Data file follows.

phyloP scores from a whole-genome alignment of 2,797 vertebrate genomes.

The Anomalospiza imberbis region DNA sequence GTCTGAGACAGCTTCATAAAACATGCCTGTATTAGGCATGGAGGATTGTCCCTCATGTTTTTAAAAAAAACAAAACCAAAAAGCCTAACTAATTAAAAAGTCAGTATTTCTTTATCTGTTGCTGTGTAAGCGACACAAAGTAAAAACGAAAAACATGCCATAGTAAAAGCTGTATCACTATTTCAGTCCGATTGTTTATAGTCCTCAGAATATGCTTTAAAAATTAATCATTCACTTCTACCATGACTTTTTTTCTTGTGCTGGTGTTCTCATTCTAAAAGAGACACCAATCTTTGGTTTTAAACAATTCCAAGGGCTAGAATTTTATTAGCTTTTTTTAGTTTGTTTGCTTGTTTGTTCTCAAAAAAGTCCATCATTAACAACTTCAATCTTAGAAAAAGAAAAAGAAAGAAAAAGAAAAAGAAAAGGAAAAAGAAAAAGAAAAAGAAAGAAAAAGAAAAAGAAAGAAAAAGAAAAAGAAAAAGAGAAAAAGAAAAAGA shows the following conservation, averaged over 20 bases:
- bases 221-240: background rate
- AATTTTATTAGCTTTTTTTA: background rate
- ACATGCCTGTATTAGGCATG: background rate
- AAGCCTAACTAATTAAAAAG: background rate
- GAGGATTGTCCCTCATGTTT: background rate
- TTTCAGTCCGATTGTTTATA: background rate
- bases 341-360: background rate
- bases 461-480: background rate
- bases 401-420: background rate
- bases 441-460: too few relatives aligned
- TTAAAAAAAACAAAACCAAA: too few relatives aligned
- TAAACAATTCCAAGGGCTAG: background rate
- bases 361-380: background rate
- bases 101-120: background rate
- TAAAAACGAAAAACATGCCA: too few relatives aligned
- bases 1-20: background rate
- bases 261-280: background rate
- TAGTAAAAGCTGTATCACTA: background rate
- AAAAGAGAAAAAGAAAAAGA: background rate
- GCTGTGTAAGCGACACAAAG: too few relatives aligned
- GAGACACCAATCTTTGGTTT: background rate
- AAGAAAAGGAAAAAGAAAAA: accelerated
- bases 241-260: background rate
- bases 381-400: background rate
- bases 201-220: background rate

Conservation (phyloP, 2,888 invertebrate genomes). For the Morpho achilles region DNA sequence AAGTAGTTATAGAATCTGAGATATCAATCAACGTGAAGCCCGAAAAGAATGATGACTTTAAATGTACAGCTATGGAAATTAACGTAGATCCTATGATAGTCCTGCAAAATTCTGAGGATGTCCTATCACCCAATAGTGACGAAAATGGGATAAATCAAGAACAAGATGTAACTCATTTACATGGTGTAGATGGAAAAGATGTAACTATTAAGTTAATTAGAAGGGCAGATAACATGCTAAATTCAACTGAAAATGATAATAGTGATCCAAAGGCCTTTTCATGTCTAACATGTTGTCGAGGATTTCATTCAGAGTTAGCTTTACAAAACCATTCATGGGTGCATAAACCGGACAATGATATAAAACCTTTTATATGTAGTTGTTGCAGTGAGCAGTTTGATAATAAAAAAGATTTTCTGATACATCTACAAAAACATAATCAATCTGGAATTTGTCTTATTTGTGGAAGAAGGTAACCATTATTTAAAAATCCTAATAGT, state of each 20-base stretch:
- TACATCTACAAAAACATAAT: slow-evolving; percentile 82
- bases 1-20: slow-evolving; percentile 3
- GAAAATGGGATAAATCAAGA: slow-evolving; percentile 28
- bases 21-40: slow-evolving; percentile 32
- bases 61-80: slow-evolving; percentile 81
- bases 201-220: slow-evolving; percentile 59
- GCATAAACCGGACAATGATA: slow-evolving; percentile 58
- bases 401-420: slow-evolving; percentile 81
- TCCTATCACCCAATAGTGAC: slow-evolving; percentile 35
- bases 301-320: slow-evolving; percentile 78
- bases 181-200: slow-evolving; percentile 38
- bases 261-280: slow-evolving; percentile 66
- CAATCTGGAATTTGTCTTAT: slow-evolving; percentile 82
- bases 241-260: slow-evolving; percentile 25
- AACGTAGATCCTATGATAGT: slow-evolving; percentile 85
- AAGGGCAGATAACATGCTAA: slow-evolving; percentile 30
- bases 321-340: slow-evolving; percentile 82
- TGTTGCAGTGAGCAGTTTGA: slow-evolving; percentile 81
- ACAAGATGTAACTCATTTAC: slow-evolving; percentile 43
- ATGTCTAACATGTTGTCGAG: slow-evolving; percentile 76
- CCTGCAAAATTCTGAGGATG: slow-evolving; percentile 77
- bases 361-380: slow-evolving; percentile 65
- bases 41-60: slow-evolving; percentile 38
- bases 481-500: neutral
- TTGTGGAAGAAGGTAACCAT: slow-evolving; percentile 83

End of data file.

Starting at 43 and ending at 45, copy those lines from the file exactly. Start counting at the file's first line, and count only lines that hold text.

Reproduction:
- AACGTAGATCCTATGATAGT: slow-evolving; percentile 85
- AAGGGCAGATAACATGCTAA: slow-evolving; percentile 30
- bases 321-340: slow-evolving; percentile 82